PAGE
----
Memorial Healthcare System and Hermann Hospital plan to form the largest not-for-profit healthcare system in the Houston area with more than $1 billion in assets.
The two announced last week that they signed a memorandum of understanding after six months of merger discussions. Memorial also had been talking with two other teaching hospitals located in the prestigious Texas Medical Center.
"The only time frame we're looking at for this to be completed is the end of the summer," said Memorial spokeswoman Caroline Osmon.
The deal faces due-diligence review and the usual federal antitrust scrutiny. Both processes should be completed by the end of the summer, executives said.
But they are uncertain how long Texas Attorney General Dan Morales will take to review the deal. The state's top law-enforcement agency is insisting that once-scandal-ridden Hermann abide by its charitable mission and provide certain levels of charity care (May 19, p. 16).
"He's not done yet," Osmon said. "It looks like it would be a fairly smooth ride, but it's still too early to tell."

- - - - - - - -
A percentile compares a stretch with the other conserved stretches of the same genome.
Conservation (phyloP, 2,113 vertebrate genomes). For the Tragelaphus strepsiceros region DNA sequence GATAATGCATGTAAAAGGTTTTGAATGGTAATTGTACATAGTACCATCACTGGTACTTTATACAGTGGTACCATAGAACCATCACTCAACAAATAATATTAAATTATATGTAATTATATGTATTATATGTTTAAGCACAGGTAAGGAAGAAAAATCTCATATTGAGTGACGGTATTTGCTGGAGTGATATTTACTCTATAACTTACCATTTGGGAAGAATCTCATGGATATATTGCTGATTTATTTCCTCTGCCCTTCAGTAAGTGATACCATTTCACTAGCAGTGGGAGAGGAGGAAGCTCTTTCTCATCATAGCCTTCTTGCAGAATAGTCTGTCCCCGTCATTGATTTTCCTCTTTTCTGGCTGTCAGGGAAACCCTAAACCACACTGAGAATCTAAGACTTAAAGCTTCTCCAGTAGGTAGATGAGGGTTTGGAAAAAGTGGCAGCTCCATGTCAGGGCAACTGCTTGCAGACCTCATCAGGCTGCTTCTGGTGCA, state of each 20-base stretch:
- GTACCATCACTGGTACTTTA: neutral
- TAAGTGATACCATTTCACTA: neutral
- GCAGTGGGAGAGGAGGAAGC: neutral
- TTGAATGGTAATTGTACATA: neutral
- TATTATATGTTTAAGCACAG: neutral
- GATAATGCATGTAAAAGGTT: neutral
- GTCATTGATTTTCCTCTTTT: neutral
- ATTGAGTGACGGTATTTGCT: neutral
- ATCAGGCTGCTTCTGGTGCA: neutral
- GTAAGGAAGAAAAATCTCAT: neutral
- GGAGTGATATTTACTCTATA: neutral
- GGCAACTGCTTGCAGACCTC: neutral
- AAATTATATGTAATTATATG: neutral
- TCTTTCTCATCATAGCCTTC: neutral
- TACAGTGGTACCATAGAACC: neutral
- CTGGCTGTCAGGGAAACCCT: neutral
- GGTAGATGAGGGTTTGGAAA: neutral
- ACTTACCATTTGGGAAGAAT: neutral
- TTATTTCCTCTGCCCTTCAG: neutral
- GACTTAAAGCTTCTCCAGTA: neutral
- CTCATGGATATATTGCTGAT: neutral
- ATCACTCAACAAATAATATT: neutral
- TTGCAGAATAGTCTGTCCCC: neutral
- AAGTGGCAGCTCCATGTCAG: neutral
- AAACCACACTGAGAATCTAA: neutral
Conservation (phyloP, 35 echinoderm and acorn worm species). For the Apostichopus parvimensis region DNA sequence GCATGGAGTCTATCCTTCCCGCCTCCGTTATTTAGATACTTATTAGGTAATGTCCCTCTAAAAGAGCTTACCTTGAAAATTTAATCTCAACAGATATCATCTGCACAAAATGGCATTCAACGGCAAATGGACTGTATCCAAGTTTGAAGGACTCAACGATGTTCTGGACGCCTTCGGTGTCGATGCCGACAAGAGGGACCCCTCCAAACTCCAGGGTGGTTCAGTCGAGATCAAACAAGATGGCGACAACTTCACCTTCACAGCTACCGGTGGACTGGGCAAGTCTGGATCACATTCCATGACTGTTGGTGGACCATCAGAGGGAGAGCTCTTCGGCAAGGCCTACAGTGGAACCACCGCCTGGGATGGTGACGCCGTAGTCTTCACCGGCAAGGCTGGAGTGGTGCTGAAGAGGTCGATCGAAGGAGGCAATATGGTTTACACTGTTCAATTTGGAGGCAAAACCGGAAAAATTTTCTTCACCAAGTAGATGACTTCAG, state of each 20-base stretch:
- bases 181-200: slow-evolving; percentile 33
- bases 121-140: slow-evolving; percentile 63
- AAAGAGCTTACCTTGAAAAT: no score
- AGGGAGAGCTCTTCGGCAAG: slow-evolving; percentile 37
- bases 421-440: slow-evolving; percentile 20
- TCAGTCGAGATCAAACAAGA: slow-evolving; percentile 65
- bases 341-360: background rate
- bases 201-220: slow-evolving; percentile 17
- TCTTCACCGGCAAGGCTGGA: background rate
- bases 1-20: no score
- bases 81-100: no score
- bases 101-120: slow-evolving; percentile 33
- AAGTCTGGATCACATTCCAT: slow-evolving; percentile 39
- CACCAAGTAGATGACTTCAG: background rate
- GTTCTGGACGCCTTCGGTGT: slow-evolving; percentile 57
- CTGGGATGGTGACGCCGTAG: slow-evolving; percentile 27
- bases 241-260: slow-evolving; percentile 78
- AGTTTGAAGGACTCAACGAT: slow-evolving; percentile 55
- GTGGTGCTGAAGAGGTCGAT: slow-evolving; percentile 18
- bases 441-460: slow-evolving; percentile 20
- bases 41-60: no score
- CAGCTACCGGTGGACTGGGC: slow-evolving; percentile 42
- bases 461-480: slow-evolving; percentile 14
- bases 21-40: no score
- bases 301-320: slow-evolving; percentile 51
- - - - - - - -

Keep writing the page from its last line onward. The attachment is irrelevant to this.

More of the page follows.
Hermann has engineered a comeback since its scandals of the mid-1980s. Then, a former trustee and two former hospital administrators were indicted on charges of financial wrongdoing at a $400 million trust fund that administered and financed the hospital. But 655-bed Hermann since has pulled off a financial turnaround, and it appeared last year in a listing of the nation's top 100 hospitals based on measurements of financial management, operations and clinical practices (Dec. 9, 1996, p. 52).
With $950 million in annual net revenues, the merged organization would be the closest not-for-profit rival in size to investor-owned Columbia/HCA Healthcare Corp. in Houston. Nashville-based Columbia has 17 hospitals in its greater Houston division.
Memorial owns six hospitals and has a contract to manage another hospital in the Houston area for a total of 1,425 beds.
The organizations have preliminarily settled leadership issues, which derail many mergers among not-for-profit systems. Dan Wilford, Memorial's president and CEO, will hold the same position at the new organization, while David Page, Hermann's president and CEO, will be chief operating officer of the merged organization.
Memorial posted net income of $30 million on net revenues of $531.9 million in 1996. It had $683.9 million in assets.
Hermann reported net income of $54.5 million on net revenues of $418.3 million in 1995, the latest year for which financial information was available from HCIA, a Baltimore-based healthcare information company. It has $416 million in assets.